Finally an American Leaguer. As rarely as anyone gets the ball in the air against Britton, it’s hard to see how he’s given up even 16 runs this year.


9. Cody Allen


Pay no attention to that 3.25 ERA; Allen has struck out 94 in 63 2/3 innings as the Indians’ closer.


10. Wade Davis


He’d be five spots higher if we knew Greg Holland was gone for sure. Still, it doesn’t seem all that likely that the Royals will keep the duo together next year.



D.J. Short ...

1. Aroldis Chapman


Maybe not the eye-popping numbers we have seen in previous seasons, but he's still the most dominant closer in the game. The Reds should probably try to trade him this winter, but he's my No. 1 even with that uncertainty.


2. Kenley Jansen


Got a late start on the season after foot surgery, but he still has 32 saves to go along with career-bests in WHIP, K/9, and BB/9. Should continue to get tons of save chances with the deep-pocketed Dodgers.


3. Mark Melancon


1.74 ERA over the last three seasons. Overcame velocity concerns in April for another fantastic season.


4. Trevor Rosenthal


Has had some rough patches with his control this season, but on the whole he's still better than he was in 2014. The Cardinals are the Cardinals, so the save opportunities should be there.


5. Craig Kimbrel


There was a lot of excitement for the Padres this spring, but the team disappointed and Kimbrel has had his "worst" season to date. Of course, his "worst" is still better than most. He could move up a couple of spots if he gets traded to a better situation.


6. Jeurys Familia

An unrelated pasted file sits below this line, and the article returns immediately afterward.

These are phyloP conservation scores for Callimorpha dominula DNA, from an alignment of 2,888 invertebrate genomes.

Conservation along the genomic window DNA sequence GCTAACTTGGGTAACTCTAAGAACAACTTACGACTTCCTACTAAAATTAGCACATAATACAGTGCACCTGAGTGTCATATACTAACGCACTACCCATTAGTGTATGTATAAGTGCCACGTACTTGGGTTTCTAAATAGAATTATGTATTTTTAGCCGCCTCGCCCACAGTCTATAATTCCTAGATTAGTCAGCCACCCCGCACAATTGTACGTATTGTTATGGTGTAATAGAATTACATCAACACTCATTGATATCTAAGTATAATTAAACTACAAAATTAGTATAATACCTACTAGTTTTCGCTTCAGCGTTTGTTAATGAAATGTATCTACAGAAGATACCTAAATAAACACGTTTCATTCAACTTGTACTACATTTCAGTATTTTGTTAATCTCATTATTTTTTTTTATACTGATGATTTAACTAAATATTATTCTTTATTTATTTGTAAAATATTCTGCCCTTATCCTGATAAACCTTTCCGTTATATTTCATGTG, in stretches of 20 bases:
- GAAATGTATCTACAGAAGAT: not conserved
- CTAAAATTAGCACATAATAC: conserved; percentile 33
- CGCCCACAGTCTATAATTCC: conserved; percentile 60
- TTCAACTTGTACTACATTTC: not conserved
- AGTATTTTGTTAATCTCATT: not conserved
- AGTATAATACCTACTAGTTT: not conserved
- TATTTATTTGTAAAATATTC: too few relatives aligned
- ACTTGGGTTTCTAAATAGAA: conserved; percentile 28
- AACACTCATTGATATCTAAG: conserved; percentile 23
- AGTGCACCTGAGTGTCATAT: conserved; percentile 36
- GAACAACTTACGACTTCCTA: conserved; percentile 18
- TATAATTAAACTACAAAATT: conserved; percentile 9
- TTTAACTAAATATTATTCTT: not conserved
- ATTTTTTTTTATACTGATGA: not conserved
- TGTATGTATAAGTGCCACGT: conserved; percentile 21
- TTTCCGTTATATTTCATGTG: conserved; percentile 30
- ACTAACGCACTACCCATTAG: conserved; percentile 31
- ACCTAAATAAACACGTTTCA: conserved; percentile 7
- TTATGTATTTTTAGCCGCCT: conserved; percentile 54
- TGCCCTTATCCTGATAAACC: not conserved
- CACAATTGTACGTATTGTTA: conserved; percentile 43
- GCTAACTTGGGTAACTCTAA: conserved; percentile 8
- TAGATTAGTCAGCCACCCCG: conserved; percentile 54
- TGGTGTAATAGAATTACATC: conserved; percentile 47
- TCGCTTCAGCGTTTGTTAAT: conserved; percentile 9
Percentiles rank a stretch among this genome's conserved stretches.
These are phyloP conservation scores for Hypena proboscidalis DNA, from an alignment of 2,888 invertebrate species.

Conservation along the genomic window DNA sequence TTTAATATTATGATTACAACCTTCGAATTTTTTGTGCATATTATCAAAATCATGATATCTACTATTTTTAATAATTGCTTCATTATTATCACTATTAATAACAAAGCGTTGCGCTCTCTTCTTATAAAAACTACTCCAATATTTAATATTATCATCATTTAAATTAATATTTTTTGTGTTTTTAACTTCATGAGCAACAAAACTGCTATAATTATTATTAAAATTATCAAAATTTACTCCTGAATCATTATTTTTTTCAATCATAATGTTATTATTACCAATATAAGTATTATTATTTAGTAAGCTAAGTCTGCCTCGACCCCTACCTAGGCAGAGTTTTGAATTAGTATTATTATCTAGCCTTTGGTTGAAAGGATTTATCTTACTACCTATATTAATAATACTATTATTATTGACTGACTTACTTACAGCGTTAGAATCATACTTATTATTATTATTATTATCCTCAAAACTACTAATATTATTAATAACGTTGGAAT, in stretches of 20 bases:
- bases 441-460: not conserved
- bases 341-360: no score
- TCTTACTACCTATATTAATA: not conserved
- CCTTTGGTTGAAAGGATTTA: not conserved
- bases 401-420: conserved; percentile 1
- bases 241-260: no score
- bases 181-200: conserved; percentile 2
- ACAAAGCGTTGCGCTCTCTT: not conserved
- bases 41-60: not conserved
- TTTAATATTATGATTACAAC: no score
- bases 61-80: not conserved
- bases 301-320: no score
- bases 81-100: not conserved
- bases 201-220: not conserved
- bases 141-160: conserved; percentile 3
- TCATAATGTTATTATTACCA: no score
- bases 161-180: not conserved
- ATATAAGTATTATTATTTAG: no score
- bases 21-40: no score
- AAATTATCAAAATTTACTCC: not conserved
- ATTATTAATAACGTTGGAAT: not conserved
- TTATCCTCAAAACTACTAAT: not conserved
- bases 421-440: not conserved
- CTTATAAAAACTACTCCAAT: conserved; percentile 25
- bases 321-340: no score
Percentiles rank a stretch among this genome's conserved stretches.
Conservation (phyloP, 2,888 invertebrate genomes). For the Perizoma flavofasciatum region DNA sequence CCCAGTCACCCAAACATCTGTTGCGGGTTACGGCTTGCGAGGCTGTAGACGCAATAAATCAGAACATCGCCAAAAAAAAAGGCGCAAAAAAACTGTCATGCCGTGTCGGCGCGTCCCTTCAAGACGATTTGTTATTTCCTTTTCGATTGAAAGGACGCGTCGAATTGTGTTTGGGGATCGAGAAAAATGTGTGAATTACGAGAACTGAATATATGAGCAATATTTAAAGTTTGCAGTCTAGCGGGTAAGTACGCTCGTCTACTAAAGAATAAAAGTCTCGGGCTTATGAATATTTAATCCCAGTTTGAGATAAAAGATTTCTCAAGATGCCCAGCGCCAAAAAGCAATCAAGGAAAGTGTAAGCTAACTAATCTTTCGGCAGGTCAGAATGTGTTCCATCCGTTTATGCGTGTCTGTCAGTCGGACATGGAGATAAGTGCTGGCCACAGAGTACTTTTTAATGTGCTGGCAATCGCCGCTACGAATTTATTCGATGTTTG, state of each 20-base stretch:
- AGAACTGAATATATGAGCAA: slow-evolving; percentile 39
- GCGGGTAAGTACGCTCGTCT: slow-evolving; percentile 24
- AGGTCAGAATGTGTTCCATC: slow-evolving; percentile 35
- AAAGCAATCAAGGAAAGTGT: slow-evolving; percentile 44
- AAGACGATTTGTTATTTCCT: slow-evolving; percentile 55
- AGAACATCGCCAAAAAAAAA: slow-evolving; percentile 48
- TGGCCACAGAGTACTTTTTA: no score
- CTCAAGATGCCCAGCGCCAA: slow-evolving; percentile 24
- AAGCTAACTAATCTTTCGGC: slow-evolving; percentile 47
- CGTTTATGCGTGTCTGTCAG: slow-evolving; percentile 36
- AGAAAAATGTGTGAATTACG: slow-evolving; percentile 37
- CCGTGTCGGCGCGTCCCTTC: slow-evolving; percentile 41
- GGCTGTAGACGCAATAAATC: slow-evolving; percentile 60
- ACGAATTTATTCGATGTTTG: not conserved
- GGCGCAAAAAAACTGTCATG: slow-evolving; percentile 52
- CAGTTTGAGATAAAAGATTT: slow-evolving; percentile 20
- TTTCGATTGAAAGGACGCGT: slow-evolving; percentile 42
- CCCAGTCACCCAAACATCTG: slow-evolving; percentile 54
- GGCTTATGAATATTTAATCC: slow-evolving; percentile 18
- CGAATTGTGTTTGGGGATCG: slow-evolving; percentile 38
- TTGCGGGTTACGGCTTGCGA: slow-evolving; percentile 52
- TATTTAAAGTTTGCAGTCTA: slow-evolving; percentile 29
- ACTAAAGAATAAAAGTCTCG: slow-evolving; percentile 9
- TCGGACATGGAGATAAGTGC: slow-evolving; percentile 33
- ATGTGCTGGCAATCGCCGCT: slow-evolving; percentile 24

Wasn't even getting save chances at the start of the year, but it hasn't taken him long to emerge as one of the best closers in the game. His recent addition of a splitter could make him even scarier in 2016.


7. Andrew Miller


Has been awesome when healthy this season. The presence of Dellin Betances is the only thing keeping me from putting him higher.


8. Zach Britton


Britton wasn't in my top-10 this spring, mostly because the strikeout rate wasn't in line with some of the elite closers. Well, he has continued to induce grounders at a ridiculous rate while increasing his strikeout rate by 10 percent. My bad. He belongs.


9. Cody Allen


On the surface, it looks like Allen has taken a step back this season. But he has actually posted the highest strikeout rate of his career while allowing just two home runs in 63 2/3 innings. Opposing batters have hit him hard at times, but his numbers should look better if his BABIP comes back down to Earth.


10. Hector Rondon


Didn't deserve to be jerked around by Joe Maddon earlier this summer. I might have him higher if I was 100 percent sure it won't happen again. By the way, Wade Davis would be in this top-10 if I knew for certain he'd be closing next year.



Disagree? Want to add something? Got a question? You can find each of these @Rotoworld_BB writers on Twitter: @drewsilv@djshort@ryanpboyer@matthewpouliot.

Drew Silva
Drew Silva is a baseball editor for Rotoworld and also contributes on NBC Sports' Hardball Talk. He can be found on Twitter.